On a beautiful fall day last weekend, a group of writers, editors, publishers, poets, and agents gathered in Washington, D.C. for the third Poets & Writers Live event. I was fortunate enough to be one of them.
The panel discussions were substantive and witty, featuring industry veterans willingly and openly sharing resources, tips, challenges, and advice. Some of it, thanks to numerous other writers’ events I’ve attended, I’d already heard in some form before. But one of the things that really reached out and hooked me was a comment by Melissa Faliveno, associate editor of Poets & Writers Magazine, about the concept of literary citizenship.
This is not a new term. It’s been around for several years, and like most “movements,” it’s had its share of supporters and detractors as the definition has continued to evolve. Not familiar with the term yet? Well, the Renegade Writers’ Collective out of Vermont features a helpful and pithy description of literary citizens on its website. Some of it I agree with (I would never burn books, love nothing more than to sink my teeth into a hefty semicolon debate, and I do, in fact, wear sunglasses, almost on a daily basis). But some of their definition calls to mind the sort of obnoxious and affected writerly types one occasionally encounters: You know, the ones you sort of want to yell at or smack upside the head with your Moleskine: “Stop it! Drinking bourbon and staring pensively at the sidewalk for an hour does not make you a writer!” If writing wedding toasts in iambic pentameter and eating sushi are the requirements for literary citizenship then I guess I’m one big, happy expatriate.
Seriously, though, some folks in the literary world have been getting really worked up about the term of late. Check out writer Becky Tuch’s take on the concept. For her, literary citizenship seems to be less about your identity as an individual writer, à la Vermont, and more about your obligations as a member of the collective society of writers–and she doesn’t seem to view those as necessarily a good thing, either:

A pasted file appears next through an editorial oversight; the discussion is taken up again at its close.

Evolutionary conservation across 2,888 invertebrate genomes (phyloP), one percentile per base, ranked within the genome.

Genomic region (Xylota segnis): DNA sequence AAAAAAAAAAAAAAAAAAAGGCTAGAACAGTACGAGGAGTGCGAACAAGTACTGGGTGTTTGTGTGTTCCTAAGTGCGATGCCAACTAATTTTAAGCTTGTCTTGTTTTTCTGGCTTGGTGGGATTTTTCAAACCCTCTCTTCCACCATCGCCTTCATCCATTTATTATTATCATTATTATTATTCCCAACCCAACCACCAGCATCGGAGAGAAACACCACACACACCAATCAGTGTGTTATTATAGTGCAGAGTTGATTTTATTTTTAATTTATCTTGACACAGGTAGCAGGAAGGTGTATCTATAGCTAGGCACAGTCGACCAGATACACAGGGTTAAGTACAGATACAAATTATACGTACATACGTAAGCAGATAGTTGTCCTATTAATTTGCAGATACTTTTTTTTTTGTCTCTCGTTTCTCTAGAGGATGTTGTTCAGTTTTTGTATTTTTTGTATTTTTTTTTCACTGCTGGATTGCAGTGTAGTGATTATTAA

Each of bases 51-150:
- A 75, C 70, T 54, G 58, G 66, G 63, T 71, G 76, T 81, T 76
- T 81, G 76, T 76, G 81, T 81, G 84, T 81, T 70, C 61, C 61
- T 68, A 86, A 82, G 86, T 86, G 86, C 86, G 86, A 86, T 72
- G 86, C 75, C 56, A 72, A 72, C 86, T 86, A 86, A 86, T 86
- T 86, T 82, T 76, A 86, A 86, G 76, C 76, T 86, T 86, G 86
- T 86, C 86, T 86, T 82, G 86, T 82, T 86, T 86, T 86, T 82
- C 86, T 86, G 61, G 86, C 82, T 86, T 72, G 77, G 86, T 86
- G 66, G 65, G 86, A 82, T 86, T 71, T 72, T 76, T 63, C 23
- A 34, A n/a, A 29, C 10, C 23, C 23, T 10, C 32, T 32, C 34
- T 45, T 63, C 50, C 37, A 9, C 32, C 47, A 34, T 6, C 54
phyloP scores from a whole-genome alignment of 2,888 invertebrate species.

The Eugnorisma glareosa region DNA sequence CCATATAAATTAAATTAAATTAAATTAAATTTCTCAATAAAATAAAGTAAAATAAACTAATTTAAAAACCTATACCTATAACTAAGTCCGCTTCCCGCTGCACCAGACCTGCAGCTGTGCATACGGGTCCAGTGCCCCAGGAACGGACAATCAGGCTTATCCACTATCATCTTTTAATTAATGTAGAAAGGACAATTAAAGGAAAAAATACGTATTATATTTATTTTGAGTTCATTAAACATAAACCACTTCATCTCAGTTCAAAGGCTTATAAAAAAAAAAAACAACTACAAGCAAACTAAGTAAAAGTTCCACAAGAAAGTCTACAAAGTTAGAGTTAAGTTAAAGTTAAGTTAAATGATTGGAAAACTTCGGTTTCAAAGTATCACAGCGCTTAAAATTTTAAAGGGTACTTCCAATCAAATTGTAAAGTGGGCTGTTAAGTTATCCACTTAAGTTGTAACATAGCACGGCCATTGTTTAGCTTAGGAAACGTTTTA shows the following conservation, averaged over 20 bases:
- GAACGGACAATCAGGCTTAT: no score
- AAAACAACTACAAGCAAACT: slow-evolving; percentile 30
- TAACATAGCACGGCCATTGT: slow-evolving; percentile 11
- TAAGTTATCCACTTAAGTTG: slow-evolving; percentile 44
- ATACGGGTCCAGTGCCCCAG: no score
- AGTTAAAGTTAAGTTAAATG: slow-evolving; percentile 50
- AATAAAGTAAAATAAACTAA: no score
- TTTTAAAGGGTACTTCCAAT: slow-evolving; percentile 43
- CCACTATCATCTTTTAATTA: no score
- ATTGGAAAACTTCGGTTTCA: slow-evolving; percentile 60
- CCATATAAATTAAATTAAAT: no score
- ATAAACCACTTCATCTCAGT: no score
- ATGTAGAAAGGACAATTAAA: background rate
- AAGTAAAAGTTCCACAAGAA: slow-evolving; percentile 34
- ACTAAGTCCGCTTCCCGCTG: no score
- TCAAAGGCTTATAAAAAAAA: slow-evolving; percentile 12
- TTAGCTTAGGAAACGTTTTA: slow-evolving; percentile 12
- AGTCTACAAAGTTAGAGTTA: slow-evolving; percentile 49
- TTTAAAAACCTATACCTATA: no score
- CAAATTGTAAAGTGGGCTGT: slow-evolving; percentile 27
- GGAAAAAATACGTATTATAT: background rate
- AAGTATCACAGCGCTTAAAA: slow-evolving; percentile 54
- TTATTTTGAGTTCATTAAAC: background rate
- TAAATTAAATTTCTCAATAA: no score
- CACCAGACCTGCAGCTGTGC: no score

I really detest the phrase “Literary Citizenship”…By evoking such positive qualities as citizenship and community-mindedness, the message behind Literary Citizenship seems to be that writers should embrace this new dawn. We should accept it, perhaps even celebrate it. In doing more work (editing manuscripts, reviewing books, interviewing writers, blogging about writing, sharing news about books, etc.) for less pay, we will become good citizens.
Okay, I get it—but to me, Ms. Tuch’s conceptualization of literary citizenship, as stated here, seems to be driven more by the fact that we writers are being told we have to do more and more for less and less in order to achieve even a modicum of success, than about the fact that in the process, we’re forming a community of good citizens. More for less certainly is an undeniable fact of the writerly life as we know it today—and it’s a fact that sucks. But why be such a strong detractor of something that is essentially a good thing?
She explains why she detests the phrase:
It’s just that in all this talk about what makes a good Literary Citizen, it seems we have missed a key step: critical reflection. Isn’t it important to ask why things are the way they are? The notion that the system ought to be challenged, that there is even a system within which all this is operating, is notably absent from discussions about being a good Literary Citizen.